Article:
Throwing it back to high school sports with staff members

Staff members reminisce about their high school memories as student-athletes


Courtesy of Laura Mattair

Laura Mattair (right-center) looks back on the days of field-hockey as a high school student-athlete.

Despite their academic careers, many faculty members were athletes in high school.
Science teacher Laura Mattair, Instructional Assistant Dodee Inzerillo, fine and performing arts teacher Matthew Takeno and English teacher Kathryn Sutton are among these educators who have enriched their lives through sports before pursuing a scholarly career.
“I have so many fun memories from my time on the field hockey team,” Mattair said. “I learned so much about myself and other important life lessons from the good and bad times.”
During her time with the team, she was able to build relationships with many people, who she is “still in contact with today.” However, she also has a reason as to why she did not play in college.
“The summer before my senior year, my grandfather died, and he was like a father to me. He was a big supporter for me in playing sports and attended all of my games up to my senior year,” Mattair said.
In spite of this, she still enjoyed being on the team, particularly enjoying the mechanics of field hockey.
“Field hockey is a sport in which you are constantly moving,” Mattair said. “I liked that I was a part of a team and had to work with others to make good passes and score goals.”
Similarly, Inzerillo played several sports in high school, including time spent as a team captain in basketball, but she eventually had to pick between volleyball and basketball.
“Both volleyball and basketball are great sports but I chose to continue with basketball,” Inzerillo said.
Through her time on the team, Inzerello learned many important life lessons, such as confidence and believing in herself.
“Although the workouts and practices were really hard, the intense exercise kept me in shape, built up my physical endurance, helped with getting stress out and helped me realize I could do what I put my mind to,” Inzerillo said. “We won the championship my senior year.”
Takeno played both football and volleyball back in his high school years at Woodbridge High. According to Takeno, participating in these sports allowed him to make memories and friendships.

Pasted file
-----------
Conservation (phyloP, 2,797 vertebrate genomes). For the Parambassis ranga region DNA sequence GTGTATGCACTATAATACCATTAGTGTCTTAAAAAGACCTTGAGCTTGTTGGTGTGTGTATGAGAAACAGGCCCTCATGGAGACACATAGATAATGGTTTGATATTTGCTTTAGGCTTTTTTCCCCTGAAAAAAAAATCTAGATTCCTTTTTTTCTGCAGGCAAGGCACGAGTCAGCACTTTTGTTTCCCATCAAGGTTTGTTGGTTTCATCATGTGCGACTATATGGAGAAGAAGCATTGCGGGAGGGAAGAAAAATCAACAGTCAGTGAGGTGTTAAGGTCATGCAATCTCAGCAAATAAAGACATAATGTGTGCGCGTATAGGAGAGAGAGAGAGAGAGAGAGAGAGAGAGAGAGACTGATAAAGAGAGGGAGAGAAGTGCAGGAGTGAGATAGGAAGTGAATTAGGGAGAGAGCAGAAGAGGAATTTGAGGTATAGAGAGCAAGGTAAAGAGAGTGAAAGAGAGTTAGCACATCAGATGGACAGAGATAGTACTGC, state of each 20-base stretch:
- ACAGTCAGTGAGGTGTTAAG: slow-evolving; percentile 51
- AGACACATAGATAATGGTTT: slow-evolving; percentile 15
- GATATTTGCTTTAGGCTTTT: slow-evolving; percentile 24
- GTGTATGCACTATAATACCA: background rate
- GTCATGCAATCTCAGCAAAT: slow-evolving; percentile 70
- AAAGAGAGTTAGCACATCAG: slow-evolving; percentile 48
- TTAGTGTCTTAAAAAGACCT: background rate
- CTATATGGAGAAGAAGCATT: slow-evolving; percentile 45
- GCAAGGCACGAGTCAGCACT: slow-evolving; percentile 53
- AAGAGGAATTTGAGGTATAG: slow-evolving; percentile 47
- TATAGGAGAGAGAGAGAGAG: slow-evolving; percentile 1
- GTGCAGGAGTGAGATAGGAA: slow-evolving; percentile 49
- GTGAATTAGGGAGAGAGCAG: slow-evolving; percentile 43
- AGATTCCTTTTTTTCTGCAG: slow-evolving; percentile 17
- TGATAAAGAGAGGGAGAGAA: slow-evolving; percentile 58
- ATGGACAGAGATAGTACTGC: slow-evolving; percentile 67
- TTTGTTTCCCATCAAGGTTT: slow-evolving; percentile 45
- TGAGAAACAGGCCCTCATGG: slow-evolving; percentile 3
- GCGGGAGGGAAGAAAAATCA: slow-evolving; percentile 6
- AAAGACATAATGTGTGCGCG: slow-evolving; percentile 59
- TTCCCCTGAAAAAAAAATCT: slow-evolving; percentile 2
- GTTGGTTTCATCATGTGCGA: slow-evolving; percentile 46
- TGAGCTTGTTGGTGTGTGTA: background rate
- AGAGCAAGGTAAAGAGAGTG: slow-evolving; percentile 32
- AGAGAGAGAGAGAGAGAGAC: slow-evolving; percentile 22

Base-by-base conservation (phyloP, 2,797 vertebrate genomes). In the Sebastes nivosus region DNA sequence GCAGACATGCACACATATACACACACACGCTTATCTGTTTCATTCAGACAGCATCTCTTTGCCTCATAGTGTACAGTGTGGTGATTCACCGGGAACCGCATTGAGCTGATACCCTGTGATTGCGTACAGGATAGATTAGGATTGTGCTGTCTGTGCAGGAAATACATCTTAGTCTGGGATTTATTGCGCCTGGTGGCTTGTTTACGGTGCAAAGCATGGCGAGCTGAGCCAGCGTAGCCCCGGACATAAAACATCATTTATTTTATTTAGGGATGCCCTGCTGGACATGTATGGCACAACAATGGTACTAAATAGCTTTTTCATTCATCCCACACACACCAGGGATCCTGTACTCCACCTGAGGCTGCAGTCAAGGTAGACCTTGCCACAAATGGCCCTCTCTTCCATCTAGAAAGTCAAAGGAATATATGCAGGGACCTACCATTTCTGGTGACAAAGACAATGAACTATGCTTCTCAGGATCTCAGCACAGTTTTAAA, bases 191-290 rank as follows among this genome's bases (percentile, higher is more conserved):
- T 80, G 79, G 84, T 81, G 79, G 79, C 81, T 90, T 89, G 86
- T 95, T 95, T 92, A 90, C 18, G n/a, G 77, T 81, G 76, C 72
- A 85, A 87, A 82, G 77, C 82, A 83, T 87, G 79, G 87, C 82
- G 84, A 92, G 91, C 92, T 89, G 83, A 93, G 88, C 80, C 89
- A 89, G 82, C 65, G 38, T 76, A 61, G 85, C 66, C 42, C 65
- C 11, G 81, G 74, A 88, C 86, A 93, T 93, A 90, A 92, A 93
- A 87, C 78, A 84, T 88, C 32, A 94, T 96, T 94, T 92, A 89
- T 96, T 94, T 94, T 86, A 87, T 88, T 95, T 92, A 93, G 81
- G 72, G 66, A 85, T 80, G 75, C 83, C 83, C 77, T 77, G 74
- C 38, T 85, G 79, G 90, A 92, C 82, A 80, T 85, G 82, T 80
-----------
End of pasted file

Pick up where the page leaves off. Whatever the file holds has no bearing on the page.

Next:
“We didn’t have a very good team, but we had a great time,” Takeno said. “We went through a lot together, and there are probably six of us that are still friends. As we got older, we are at each other’s weddings and we have a Christmas party every year. We are like brothers.”
In addition, he would like to encourage the next generation to partake in high school athletics.
“I am going to encourage my children to play sports later, not for social status, but because you have to work so hard and count on each other,” Takeno said. “You count each other to be there for each other. That’s what I want my kids to experience from being involved in sports.”
Sutton shared her memories of her high school dance and cheer teams. Since freshman year, Sutton actively engaged herself in high school sports, in spite of her academic studies.
“I definitely struggled with time management because I wanted to be on dance team and wanted to spend time with my friends, but I had all the work and homework to do,” Sutton said.
Despite this challenge, Sutton also appreciates the role that dance played throughout her life.
“You form your own type of family through a sport,” Sutton said. “So my favorite part of doing sports was just being with those people and making those friendships that so many years later they are still my best friends.”
While students tend to view their teachers as educators who mainly focus on their particular subject, these teachers also have their own life stories that are inside them long after they left the days of high school sports.